Op-Ed: Gun violence nothing short of a pandemic
We are all very well aware of the gun violence that is plaguing our nation. This is another pandemic that we must address.
National Gun Violence Awareness Day and Wear Orange weekend is happening June 4-6. Join us as we display the color orange in our community to honor victims and survivors of gun violence.
To explain further — Orange is the color that Hadiya Pendleton’s friends wore in her honor after she was shot and killed at the age of 15. After her death, her friends asked us to stand up, speak out, and Wear Orange to raise awareness about gun violence.
Whether it’s worn by hunters in the forests of Idaho or Hadiya’s loved ones in Chicago, orange honors the more than 100 lives cut short and the hundreds more wounded by gun violence every day — and demands action.
Here in North Idaho, each one of us most likely knows someone who has been impacted by homicide, suicide and even unintentional shootings. Our goal is to raise awareness of gun violence which includes suicide.
Suicide is especially prevalent in Idaho. Idaho ranks 4th in the nation for suicide by gun, and gun suicide is the 3rd leading cause of death among children and teens in Idaho.
In Idaho, 83% of all gun deaths among children and teens are suicides (everystat.org). Keeping guns out of the hands of children and teens is an important responsibility of every adult. To learn more about the essential steps to take, please visit besmartforkids.org.
The framework of this program is designed to help parents and adults normalize conversations about gun safety and take responsible actions that can prevent child gun deaths and injuries. The recent school shooting in Rigby, Idaho, by a sixth-grade girl is a stark reminder that adults are responsible for securing their guns. This was a tragedy for the victims and the shooter and we are thankful that there was no loss of life. This child should not have had access to a gun.
Mayor Shelby Rognstad of Sandpoint has issued a proclamation declaring today Gun Violence Awareness Day in that city. This is the 3rd year that he has done so and we thank him for that.
In the Coeur d'Alene City Council meeting on June 1, Mayor Steve Widmyer stated that he does support gun violence awareness and we appreciate that.
In 2019 and 2020, Mayor Widmyer also issued a proclamation for Gun Violence Awareness Day and we truly appreciate that as well. Unfortunately, he has decided not to do so this year. He has also declined to allow our group to put up orange ribbon sashes in McEuen Park or to have the K27 Memorial lit in orange as was done last year.
Honoring people who have died should not be controversial or partisan. This is a public issue. We will continue to honor those impacted by gun violence in our community.
We Wear Orange to demand a future free from gun violence. Orange symbolizes the value of each person’s life and we wear it and display it to honor those taken and wounded by gun violence, and to call for an end to this crisis. This event is a non-partisan 501 (c)(3) charitable event.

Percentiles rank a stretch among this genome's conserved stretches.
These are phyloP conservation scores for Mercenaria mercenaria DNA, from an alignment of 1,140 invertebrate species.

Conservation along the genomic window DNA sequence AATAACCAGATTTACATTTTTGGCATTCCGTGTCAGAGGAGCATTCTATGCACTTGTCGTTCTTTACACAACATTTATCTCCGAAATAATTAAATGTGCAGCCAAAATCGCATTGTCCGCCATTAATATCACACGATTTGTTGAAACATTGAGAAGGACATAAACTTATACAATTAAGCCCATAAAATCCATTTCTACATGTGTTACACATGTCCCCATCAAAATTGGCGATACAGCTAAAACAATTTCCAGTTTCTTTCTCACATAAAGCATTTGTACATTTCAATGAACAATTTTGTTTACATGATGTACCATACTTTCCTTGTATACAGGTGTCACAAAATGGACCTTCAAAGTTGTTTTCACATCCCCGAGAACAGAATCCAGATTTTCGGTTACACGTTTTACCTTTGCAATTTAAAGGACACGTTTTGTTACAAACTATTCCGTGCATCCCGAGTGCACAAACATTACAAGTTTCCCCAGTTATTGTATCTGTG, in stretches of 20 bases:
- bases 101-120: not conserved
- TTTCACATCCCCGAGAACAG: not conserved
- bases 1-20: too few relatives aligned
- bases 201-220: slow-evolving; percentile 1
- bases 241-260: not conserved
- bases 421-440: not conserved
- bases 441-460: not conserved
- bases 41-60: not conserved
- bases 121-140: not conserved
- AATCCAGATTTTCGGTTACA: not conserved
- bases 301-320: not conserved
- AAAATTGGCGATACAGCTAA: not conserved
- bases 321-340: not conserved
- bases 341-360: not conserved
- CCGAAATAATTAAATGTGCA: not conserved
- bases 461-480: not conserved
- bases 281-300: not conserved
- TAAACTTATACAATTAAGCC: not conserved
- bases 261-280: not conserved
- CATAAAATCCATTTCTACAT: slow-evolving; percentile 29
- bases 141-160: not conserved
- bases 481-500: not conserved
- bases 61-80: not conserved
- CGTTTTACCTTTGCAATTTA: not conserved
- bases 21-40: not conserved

The COVID-19 pandemic has had a pronounced impact on gun violence in the United States as homicides and unintentional shootings increased to record levels in 2020. Gun homicides and non-suicide-related shootings took approximately 19,300 lives, a 25 percent increase from 2019.
Research reveals that gun violence-related deaths in 2020 will likely exceed 40,000, a rate of 12.3 gun deaths per 100,000 people. This translates to the highest rate of gun deaths in the last two decades (everytownresearch.org).
Gun suicide makes up two-thirds of all firearm deaths in the U.S., and access to firearms — meaning personal or household gun ownership — increases the risk of suicide by three times.
We also know that unemployment and financial hardship can increase the risk of suicide, so we’re encouraging everyone to check in on their loved ones.
For support, please go to https://suicidepreventionlifeline.org or go to the Idaho hotline — 800-273-8255.
• The North Idaho Crisis Center: 208-625-4884
• The Text Suicide Hotline: 741-741
• The Region 1 Mobile Crisis Team: 208-769-2730
Surging gun sales and shelter-in-place orders in the last year have left domestic violence victims trapped with abusers who have easy access to guns. That’s a deadly combination. Domestic violence spikes during times of prolonged financial stress — plus, access to guns makes it five times more likely an abuser will kill his female victim.
If you or someone you know is being mistreated or hurt by a partner, please reach out to the National Domestic Violence Hotline. It’s available 24/7, and the phone number is 1-800-799-7233. And if you’re unable to speak safely, you can log onto thehotline.org, or text “START” to the above number.
Locally in Coeur d’Alene the online address is firstname.lastname@example.org and the hotline is 208-664-9303 (voice) 208-449-7228 (text).
We continue to educate, organize, support and rally for safer communities. To learn more go to wearorange.org or text ORANGE to 64433.
• • •
The North Idaho Wear Orange Team is Alice Arambarri, Mary Rosdahl, Amy Weinsheim, Sarah Blee, Loree Peery, Kris Hannigan-Luther and Nick Arambarri.